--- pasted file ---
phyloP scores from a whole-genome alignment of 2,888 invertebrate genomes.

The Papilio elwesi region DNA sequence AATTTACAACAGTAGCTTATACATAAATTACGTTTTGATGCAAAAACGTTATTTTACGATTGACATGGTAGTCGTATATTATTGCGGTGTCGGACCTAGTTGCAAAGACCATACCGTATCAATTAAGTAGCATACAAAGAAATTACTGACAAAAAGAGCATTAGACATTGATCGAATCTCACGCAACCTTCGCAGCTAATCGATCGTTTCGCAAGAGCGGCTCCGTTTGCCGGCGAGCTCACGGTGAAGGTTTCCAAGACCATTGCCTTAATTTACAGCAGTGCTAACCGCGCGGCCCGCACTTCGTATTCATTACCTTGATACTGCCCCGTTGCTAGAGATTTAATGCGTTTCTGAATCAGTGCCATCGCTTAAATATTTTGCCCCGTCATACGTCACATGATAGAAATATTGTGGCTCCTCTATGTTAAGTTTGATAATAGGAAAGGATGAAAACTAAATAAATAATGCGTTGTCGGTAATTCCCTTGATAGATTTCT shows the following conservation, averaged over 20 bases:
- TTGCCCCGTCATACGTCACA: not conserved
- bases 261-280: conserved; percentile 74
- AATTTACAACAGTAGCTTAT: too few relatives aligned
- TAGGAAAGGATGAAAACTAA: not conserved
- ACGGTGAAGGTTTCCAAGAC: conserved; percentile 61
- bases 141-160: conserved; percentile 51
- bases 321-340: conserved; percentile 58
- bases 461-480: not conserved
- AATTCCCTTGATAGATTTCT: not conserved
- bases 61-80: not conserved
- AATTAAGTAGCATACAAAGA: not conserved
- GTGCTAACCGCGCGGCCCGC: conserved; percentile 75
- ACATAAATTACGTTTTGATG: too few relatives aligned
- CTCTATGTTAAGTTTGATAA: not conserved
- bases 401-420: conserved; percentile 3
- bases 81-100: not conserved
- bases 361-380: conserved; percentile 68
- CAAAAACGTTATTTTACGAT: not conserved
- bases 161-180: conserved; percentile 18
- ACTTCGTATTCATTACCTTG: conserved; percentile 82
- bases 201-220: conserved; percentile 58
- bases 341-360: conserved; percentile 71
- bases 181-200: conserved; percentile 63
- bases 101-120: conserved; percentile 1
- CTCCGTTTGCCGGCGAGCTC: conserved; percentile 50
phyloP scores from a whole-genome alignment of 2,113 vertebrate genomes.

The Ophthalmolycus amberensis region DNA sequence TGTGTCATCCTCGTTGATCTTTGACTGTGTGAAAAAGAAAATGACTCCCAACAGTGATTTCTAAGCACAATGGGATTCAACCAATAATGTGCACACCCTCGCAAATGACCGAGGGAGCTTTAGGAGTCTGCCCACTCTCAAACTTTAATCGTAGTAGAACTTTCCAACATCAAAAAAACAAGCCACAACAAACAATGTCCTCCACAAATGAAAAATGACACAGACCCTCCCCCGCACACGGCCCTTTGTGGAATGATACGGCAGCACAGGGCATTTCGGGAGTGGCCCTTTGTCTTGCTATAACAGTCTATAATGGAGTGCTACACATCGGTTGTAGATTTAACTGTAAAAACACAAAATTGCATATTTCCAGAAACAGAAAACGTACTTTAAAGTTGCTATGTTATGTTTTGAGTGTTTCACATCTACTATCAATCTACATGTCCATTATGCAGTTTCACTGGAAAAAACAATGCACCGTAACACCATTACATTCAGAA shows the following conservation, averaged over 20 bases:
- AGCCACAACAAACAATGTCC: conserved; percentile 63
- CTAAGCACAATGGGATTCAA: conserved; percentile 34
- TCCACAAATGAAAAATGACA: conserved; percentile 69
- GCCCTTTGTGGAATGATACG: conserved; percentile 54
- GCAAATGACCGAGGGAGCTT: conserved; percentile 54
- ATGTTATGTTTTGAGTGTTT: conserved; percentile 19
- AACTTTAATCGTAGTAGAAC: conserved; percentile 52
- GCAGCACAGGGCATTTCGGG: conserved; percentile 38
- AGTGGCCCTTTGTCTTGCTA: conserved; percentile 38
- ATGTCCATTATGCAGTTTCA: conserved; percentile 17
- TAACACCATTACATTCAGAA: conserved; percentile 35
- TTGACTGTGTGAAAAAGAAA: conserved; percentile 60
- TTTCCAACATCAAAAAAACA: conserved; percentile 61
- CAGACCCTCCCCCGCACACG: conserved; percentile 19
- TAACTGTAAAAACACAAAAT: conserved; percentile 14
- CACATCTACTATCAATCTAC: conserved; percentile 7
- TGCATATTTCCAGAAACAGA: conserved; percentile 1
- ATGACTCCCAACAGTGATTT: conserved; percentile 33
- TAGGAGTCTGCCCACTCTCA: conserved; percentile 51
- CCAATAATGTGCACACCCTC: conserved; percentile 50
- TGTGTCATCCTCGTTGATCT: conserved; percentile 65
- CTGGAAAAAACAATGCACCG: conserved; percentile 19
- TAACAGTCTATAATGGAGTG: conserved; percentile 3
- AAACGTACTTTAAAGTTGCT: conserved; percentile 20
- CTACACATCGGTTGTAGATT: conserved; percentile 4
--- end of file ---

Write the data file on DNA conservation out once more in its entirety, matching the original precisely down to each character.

phyloP scores from a whole-genome alignment of 2,888 invertebrate genomes.

The Papilio elwesi region DNA sequence AATTTACAACAGTAGCTTATACATAAATTACGTTTTGATGCAAAAACGTTATTTTACGATTGACATGGTAGTCGTATATTATTGCGGTGTCGGACCTAGTTGCAAAGACCATACCGTATCAATTAAGTAGCATACAAAGAAATTACTGACAAAAAGAGCATTAGACATTGATCGAATCTCACGCAACCTTCGCAGCTAATCGATCGTTTCGCAAGAGCGGCTCCGTTTGCCGGCGAGCTCACGGTGAAGGTTTCCAAGACCATTGCCTTAATTTACAGCAGTGCTAACCGCGCGGCCCGCACTTCGTATTCATTACCTTGATACTGCCCCGTTGCTAGAGATTTAATGCGTTTCTGAATCAGTGCCATCGCTTAAATATTTTGCCCCGTCATACGTCACATGATAGAAATATTGTGGCTCCTCTATGTTAAGTTTGATAATAGGAAAGGATGAAAACTAAATAAATAATGCGTTGTCGGTAATTCCCTTGATAGATTTCT shows the following conservation, averaged over 20 bases:
- TTGCCCCGTCATACGTCACA: not conserved
- bases 261-280: conserved; percentile 74
- AATTTACAACAGTAGCTTAT: too few relatives aligned
- TAGGAAAGGATGAAAACTAA: not conserved
- ACGGTGAAGGTTTCCAAGAC: conserved; percentile 61
- bases 141-160: conserved; percentile 51
- bases 321-340: conserved; percentile 58
- bases 461-480: not conserved
- AATTCCCTTGATAGATTTCT: not conserved
- bases 61-80: not conserved
- AATTAAGTAGCATACAAAGA: not conserved
- GTGCTAACCGCGCGGCCCGC: conserved; percentile 75
- ACATAAATTACGTTTTGATG: too few relatives aligned
- CTCTATGTTAAGTTTGATAA: not conserved
- bases 401-420: conserved; percentile 3
- bases 81-100: not conserved
- bases 361-380: conserved; percentile 68
- CAAAAACGTTATTTTACGAT: not conserved
- bases 161-180: conserved; percentile 18
- ACTTCGTATTCATTACCTTG: conserved; percentile 82
- bases 201-220: conserved; percentile 58
- bases 341-360: conserved; percentile 71
- bases 181-200: conserved; percentile 63
- bases 101-120: conserved; percentile 1
- CTCCGTTTGCCGGCGAGCTC: conserved; percentile 50
phyloP scores from a whole-genome alignment of 2,113 vertebrate genomes.

The Ophthalmolycus amberensis region DNA sequence TGTGTCATCCTCGTTGATCTTTGACTGTGTGAAAAAGAAAATGACTCCCAACAGTGATTTCTAAGCACAATGGGATTCAACCAATAATGTGCACACCCTCGCAAATGACCGAGGGAGCTTTAGGAGTCTGCCCACTCTCAAACTTTAATCGTAGTAGAACTTTCCAACATCAAAAAAACAAGCCACAACAAACAATGTCCTCCACAAATGAAAAATGACACAGACCCTCCCCCGCACACGGCCCTTTGTGGAATGATACGGCAGCACAGGGCATTTCGGGAGTGGCCCTTTGTCTTGCTATAACAGTCTATAATGGAGTGCTACACATCGGTTGTAGATTTAACTGTAAAAACACAAAATTGCATATTTCCAGAAACAGAAAACGTACTTTAAAGTTGCTATGTTATGTTTTGAGTGTTTCACATCTACTATCAATCTACATGTCCATTATGCAGTTTCACTGGAAAAAACAATGCACCGTAACACCATTACATTCAGAA shows the following conservation, averaged over 20 bases:
- AGCCACAACAAACAATGTCC: conserved; percentile 63
- CTAAGCACAATGGGATTCAA: conserved; percentile 34
- TCCACAAATGAAAAATGACA: conserved; percentile 69
- GCCCTTTGTGGAATGATACG: conserved; percentile 54
- GCAAATGACCGAGGGAGCTT: conserved; percentile 54
- ATGTTATGTTTTGAGTGTTT: conserved; percentile 19
- AACTTTAATCGTAGTAGAAC: conserved; percentile 52
- GCAGCACAGGGCATTTCGGG: conserved; percentile 38
- AGTGGCCCTTTGTCTTGCTA: conserved; percentile 38
- ATGTCCATTATGCAGTTTCA: conserved; percentile 17
- TAACACCATTACATTCAGAA: conserved; percentile 35
- TTGACTGTGTGAAAAAGAAA: conserved; percentile 60
- TTTCCAACATCAAAAAAACA: conserved; percentile 61
- CAGACCCTCCCCCGCACACG: conserved; percentile 19
- TAACTGTAAAAACACAAAAT: conserved; percentile 14
- CACATCTACTATCAATCTAC: conserved; percentile 7
- TGCATATTTCCAGAAACAGA: conserved; percentile 1
- ATGACTCCCAACAGTGATTT: conserved; percentile 33
- TAGGAGTCTGCCCACTCTCA: conserved; percentile 51
- CCAATAATGTGCACACCCTC: conserved; percentile 50
- TGTGTCATCCTCGTTGATCT: conserved; percentile 65
- CTGGAAAAAACAATGCACCG: conserved; percentile 19
- TAACAGTCTATAATGGAGTG: conserved; percentile 3
- AAACGTACTTTAAAGTTGCT: conserved; percentile 20
- CTACACATCGGTTGTAGATT: conserved; percentile 4